fbpx

'Humanitarian' Residential Landlord Fails in Novel Banning Order Appeal

6th October 2023 By

Residential landlords who neglect their legal obligations to the point of criminality can be hit with banning orders that are likely to put them out of business. In a case of importance to property professionals, the Upper Tribunal (UT) for the first time considered an appeal against one such order.

The case concerned a woman who had been a landlord for over 30 years and owned 29 rental properties, many of them houses in multiple occupation. She specialised in letting to tenants who might otherwise find it difficult to obtain rented homes, including homeless, vulnerable or marginalised individuals. There was no reason to doubt that her motives in letting property were humanitarian rather than commercial.

However, the local authority had for a number of years been concerned about the quality of her management of her portfolio and had taken progressively more serious enforcement action against her. She ultimately pleaded guilty to eight offences in relation to three of her properties.

All but one of the offences related to contraventions of the Management of Houses in Multiple Occupation (England) Regulations 2006. Two of them concerned an absence of fire doors and most of the others related to individual items of disrepair or poor standards of maintenance or cleanliness. Although, when viewed individually, her offences were not of the most serious type, she was fined a total of £22,000.

After the council launched further proceedings, magistrates imposed a banning order under the Housing and Planning Act 2016. The order forbade her, for a period of five years, from letting housing or engaging in letting agency or property management work. She was given six months in which either to end her existing tenancies or to dispose of tenanted properties. Her appeal against the order was subsequently rejected by the First-tier Tribunal (FTT).

In dismissing her challenge to that outcome, the UT noted that this was the first occasion on which it had considered an appeal against a banning order. It found no error of law in the FTT’s assessment of the seriousness of her offending. Also rejected was her argument that the magistrates had no power to ban her from continuing to manage properties which she had previously let and where the tenancies or licences were continuing.

Source: Concious

Latest News

Award That Requires Borrowing Made Into Court Order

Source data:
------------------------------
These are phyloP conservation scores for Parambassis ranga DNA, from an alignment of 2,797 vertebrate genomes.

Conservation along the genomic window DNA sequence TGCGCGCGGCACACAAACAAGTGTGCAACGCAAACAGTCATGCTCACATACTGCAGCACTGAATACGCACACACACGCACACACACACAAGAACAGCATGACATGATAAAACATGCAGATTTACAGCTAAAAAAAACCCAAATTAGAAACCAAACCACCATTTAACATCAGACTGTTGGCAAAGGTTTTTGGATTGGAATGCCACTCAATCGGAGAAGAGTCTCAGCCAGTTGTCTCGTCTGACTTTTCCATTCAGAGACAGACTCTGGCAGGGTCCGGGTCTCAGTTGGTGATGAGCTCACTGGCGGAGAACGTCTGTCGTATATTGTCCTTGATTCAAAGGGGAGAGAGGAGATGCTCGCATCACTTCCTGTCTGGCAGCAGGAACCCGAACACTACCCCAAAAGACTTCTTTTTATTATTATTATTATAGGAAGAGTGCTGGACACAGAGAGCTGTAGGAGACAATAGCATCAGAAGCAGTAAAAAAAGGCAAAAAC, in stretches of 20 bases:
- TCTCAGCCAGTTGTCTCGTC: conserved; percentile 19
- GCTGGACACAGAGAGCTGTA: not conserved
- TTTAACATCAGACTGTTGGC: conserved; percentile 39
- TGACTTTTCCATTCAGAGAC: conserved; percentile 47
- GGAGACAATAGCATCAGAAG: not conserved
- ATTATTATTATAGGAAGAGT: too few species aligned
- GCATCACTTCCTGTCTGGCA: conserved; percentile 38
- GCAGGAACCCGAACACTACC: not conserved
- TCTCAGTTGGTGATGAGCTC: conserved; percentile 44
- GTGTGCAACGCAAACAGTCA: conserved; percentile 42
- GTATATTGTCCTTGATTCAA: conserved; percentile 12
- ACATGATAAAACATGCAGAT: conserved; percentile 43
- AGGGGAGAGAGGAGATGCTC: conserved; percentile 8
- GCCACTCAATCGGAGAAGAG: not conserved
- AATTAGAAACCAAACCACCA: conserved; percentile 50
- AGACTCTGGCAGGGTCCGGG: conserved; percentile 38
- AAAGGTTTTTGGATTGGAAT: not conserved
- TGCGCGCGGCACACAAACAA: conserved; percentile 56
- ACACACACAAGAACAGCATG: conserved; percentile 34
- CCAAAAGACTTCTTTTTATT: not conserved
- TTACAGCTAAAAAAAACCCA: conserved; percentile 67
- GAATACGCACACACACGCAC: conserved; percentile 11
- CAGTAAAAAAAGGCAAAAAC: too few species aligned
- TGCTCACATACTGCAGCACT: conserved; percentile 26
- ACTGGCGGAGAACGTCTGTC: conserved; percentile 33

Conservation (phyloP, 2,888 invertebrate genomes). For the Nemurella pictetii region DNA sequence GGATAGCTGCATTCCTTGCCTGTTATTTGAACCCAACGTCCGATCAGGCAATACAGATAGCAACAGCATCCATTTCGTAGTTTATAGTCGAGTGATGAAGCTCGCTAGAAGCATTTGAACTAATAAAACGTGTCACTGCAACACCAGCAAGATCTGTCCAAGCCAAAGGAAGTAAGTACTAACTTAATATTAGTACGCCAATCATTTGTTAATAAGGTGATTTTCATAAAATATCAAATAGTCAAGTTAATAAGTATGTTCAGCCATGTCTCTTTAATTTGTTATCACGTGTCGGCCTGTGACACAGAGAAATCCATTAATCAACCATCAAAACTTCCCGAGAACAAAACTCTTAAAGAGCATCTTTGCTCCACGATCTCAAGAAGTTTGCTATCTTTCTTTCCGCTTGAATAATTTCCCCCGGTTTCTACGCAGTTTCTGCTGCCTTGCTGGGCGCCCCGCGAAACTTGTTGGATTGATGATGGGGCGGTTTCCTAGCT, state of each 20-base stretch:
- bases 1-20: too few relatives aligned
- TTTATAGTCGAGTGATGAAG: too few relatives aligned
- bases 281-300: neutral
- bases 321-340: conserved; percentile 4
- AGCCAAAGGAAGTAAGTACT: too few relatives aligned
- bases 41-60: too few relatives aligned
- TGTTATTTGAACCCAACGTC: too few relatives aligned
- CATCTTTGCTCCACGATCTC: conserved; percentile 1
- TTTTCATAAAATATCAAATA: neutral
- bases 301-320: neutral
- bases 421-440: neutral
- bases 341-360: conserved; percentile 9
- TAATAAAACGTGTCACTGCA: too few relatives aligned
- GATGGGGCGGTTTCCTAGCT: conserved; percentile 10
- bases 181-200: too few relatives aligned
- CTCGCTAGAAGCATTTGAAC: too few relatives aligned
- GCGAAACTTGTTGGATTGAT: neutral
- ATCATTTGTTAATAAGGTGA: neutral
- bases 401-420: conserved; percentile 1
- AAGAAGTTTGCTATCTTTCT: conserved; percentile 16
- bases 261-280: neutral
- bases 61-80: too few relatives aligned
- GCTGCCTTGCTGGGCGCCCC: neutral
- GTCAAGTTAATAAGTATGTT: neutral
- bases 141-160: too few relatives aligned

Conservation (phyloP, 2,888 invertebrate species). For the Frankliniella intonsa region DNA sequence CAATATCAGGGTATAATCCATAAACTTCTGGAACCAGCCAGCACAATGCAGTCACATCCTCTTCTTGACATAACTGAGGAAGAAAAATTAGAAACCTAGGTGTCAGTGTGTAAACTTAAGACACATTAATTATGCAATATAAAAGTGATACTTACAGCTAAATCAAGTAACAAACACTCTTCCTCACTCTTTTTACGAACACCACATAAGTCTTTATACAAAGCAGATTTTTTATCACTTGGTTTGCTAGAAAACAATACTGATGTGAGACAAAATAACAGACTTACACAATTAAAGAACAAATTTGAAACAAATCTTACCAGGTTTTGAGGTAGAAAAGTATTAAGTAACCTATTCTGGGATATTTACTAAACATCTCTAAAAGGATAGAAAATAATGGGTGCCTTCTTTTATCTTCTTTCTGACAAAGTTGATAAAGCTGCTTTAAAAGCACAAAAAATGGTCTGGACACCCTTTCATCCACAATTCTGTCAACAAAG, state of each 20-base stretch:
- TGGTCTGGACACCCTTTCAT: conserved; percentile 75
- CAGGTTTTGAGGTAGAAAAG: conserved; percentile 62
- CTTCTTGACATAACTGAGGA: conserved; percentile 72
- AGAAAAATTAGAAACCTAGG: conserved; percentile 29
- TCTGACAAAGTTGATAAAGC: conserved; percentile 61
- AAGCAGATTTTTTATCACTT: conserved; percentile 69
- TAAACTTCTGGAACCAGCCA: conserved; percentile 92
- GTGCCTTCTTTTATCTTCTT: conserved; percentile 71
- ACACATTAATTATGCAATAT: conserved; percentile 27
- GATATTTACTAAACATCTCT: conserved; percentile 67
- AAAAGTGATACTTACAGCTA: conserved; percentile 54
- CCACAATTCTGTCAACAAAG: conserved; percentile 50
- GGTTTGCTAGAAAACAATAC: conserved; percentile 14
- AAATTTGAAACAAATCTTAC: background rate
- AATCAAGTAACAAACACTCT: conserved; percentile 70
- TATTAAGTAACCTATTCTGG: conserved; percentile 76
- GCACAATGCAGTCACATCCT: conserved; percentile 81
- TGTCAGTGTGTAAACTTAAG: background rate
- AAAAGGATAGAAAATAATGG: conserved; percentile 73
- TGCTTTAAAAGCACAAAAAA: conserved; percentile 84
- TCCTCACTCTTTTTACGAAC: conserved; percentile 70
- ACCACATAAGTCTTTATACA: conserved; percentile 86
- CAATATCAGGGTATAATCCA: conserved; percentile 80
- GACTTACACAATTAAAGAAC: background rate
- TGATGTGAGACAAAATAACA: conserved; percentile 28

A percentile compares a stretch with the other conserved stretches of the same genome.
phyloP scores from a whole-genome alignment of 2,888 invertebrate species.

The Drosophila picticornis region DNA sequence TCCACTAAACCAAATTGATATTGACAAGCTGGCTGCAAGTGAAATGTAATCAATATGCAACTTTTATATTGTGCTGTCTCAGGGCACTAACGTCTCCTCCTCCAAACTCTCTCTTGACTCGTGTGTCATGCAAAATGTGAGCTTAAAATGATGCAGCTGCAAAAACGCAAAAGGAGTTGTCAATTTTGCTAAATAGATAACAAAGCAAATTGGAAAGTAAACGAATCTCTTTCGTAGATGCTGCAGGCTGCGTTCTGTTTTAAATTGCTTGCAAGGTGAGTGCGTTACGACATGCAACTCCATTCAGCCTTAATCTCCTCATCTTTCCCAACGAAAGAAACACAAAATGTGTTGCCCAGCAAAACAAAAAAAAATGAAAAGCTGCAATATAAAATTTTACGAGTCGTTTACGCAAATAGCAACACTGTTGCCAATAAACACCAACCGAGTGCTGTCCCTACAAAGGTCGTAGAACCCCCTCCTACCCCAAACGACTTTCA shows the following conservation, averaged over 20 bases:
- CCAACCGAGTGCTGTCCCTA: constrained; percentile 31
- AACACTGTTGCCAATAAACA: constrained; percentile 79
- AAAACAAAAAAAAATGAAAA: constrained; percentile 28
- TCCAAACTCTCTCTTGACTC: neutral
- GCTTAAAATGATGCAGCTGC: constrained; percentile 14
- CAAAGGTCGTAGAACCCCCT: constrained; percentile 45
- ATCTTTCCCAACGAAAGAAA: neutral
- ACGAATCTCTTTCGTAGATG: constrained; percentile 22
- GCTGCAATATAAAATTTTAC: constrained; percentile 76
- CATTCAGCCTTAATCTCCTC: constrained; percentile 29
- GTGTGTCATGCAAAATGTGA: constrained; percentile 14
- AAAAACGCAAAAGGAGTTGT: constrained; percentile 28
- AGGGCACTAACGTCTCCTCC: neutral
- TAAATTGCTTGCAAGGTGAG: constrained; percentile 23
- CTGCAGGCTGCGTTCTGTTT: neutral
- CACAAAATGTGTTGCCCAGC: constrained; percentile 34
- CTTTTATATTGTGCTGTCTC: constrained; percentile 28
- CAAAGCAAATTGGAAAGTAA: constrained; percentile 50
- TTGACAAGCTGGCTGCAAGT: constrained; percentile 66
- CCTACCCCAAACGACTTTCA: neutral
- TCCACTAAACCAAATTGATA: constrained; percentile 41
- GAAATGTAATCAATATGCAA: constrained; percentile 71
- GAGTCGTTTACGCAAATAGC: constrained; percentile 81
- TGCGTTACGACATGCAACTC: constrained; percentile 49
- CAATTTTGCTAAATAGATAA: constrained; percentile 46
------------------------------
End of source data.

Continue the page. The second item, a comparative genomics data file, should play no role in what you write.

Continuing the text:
17th May, 2024 By

Disagreements between separating couples all too often result in litigation that substantially reduces the assets available to them, as was illustrated by a case that recently reached the High Court. At issue was whether awards made by arbitrators in financial remedy proceedings can be made into court orders even if that would require one of the parties to borrow money. The couple had previously had a relationship lasting a few years before resuming their relationship in 2015. They had two children before separating again in 2019. Following their separation, the...

Inheritance Disputes – Costs Risks Can Be Reduced

15th May, 2024 By

Arguments about what someone promised before their death can lead to significant legal costs. However, if faced with a claim against the estate, there may be steps the beneficiaries or executors can take to reduce the risks, as a recent High Court case illustrated. A man had left a farmhouse and agricultural land in Cornwall to his wife, with whom he had also jointly owned a neighbouring area of land. After his death, one of the couple's daughters and her husband claimed that he had told them he wanted them...

Share Rounding Error Does Not Prevent CGT Relief

13th May, 2024 By

There are often very specific rules that must be complied with in order to claim tax reliefs, but if a small mistake arises, the courts may be able to provide assistance. In a recent case, the First-tier Tribunal (FTT) found that an investor was entitled to Entrepreneurs' Relief on the disposal of his shares in a company, despite owning one share fewer than he needed to qualify for it. The investor had agreed to purchase 5 per cent of the shares in the company for £500,000. He wished to own...

Wife Entitled to Maintenance Until Sale of Family Home

10th May, 2024 By

When divorcing couples disagree on how assets should be divided, the courts will seek to arrive at a fair outcome for both parties. In deciding how the proceeds of sale of a former couple's home should be apportioned, the Family Court agreed with the wife that she should receive maintenance payments until the sale took place. The couple had married in 2006. Following a brief separation, they had reconciled for two years before finally separating in 2022. The husband and wife both contended that they should be entitled to about...